Information Possibly Outdated
The information presented on this page was originally released on May 12, 2005. It may not be outdated, but please search our site for more current information. If you plan to quote or reference this information in a publication, please check with the Extension specialist or author before proceeding.
Homemaker volunteers develop leadership skills
MISSISSIPPI STATE -- Strong leadership in rural communities often is hard to find. But one Stone County woman stepped up to the challenge and now serves as president of the Mississippi Homemaker Volunteers Inc.
Jean Colwart coordinates the efforts of the MHV board and encourages leadership skill development among club members. Her goal as president is to involve all homemakers in the walking program she developed to go along with the current MHV wellness theme.
"We encourage homemakers to gradually start a walking program to improve their health," Colwart said. "Our mission is to strengthen families through education and community involvement. If we can do something to help, we do it."
Colwart said the Mississippi State University Extension Service provided the leadership training she needed to head MHV. Local Extension agents provide training and the latest information on a variety of topics to homemaker club leaders, who then pass on that knowledge to their communities.
"The homemaker clubs volunteer with numerous projects in their communities and statewide, also," said Reba Bland, Extension leadership development area agent in Marshall County. "The volunteers devote many hours to making items for local nursing homes and the children's hospital in Jackson."
At nursing homes, volunteers make and donate clothing protectors and blankets, and provide manicures and bingo parties for residents. Patients at the children's hospital receive therapy dolls that help them understand what is happening to their bodies, cancer caps, slippers, diaper covers and tote bags to keep up with their toys, crayons, books and other items.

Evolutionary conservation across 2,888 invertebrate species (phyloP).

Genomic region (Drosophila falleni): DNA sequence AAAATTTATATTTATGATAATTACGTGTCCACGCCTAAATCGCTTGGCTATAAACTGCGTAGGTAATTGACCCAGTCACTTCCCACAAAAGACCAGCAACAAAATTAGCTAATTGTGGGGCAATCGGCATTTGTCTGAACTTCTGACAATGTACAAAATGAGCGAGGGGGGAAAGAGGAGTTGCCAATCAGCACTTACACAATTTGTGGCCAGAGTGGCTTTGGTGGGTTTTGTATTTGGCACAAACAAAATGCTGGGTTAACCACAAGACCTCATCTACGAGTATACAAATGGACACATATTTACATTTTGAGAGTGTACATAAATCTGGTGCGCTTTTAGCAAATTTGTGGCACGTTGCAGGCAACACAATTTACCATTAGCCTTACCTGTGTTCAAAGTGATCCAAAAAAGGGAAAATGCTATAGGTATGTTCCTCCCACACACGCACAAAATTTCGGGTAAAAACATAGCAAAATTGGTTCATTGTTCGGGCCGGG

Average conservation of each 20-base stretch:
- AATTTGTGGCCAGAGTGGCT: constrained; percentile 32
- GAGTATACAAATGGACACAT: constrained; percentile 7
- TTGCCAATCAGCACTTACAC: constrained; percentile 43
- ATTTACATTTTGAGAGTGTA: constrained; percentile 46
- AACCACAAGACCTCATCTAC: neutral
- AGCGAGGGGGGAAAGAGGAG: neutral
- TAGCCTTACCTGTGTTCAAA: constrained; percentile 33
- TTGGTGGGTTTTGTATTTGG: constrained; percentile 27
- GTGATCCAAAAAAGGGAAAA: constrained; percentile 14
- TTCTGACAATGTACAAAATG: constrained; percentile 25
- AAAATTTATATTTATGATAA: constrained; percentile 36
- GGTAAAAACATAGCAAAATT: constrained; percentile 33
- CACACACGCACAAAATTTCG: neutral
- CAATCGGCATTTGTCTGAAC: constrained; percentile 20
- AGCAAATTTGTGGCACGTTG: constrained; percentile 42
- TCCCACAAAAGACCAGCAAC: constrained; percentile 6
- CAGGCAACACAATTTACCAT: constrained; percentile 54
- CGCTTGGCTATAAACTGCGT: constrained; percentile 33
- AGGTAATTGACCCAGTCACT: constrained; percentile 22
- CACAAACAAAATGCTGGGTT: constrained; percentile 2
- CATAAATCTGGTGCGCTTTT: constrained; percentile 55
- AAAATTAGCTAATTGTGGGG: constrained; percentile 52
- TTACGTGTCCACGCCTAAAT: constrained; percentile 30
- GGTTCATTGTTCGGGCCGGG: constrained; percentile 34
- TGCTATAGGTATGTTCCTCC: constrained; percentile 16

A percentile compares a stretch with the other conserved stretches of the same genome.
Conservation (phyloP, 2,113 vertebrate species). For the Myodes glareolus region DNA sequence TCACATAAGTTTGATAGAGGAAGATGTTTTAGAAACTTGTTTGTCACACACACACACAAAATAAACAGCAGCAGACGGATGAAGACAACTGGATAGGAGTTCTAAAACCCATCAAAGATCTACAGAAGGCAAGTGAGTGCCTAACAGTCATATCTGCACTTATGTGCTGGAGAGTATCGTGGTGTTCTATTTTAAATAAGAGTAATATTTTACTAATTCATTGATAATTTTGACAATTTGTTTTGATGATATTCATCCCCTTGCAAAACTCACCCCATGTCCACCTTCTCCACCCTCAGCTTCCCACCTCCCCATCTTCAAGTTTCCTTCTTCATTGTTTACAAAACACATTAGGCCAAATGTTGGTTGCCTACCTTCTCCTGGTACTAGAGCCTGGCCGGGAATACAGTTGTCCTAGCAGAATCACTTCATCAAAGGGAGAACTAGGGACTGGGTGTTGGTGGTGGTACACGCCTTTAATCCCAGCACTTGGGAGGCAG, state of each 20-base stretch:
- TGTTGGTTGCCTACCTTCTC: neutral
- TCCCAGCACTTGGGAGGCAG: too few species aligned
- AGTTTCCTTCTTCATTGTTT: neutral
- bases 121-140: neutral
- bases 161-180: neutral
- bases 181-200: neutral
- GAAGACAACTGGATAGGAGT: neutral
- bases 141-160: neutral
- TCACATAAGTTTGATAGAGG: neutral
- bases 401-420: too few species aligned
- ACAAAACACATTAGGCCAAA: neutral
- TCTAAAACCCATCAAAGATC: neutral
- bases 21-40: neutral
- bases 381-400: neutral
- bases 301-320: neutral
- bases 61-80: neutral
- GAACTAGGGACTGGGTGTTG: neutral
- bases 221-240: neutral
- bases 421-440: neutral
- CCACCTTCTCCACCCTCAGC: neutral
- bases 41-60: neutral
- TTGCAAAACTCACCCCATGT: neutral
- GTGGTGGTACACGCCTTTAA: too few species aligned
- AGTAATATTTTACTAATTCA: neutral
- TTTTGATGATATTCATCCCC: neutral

"The volunteers also make tote bags to give children living at Palmer Home for Children in Columbus and the Ronald McDonald House," Bland said. "They give food, clothing and toys to children living at domestic violence shelters. If there's any need, these ladies try to provide for it."
Homemaker volunteers recently took on a project that involved sending books, tapes and playing cards to military troops stationed in Iraq. Volunteers also frequently lead literacy and health-related educational projects in their communities.
"The homemaker volunteers also serve as great lobbyists for the Extension Service. A group of volunteers recently took refreshments to legislators at the Capitol. To show their appreciation of the Extension Service, they attended the Appropriations Committee meeting where Dr. Joe McGilberry presented Extension budget requests," Bland said.
The Mississippi Homemaker Volunteers started in 1902 as tomato clubs, groups of homemakers who taught 4-H'ers and other people how to can tomatoes. The group has grown over the years and now boasts a membership of more than 3,000 statewide. Now, clubs that meet at night and on Saturdays are being formed in an effort to attract more young homemakers and working mothers.
Bland said MHV is the least expensive -- with annual dues of just $5 -- and most rewarding club offered to women in Mississippi. For more information or to join an MHV club, contact the local county Extension office.
Contact: Reba Bland, (662) 252-3541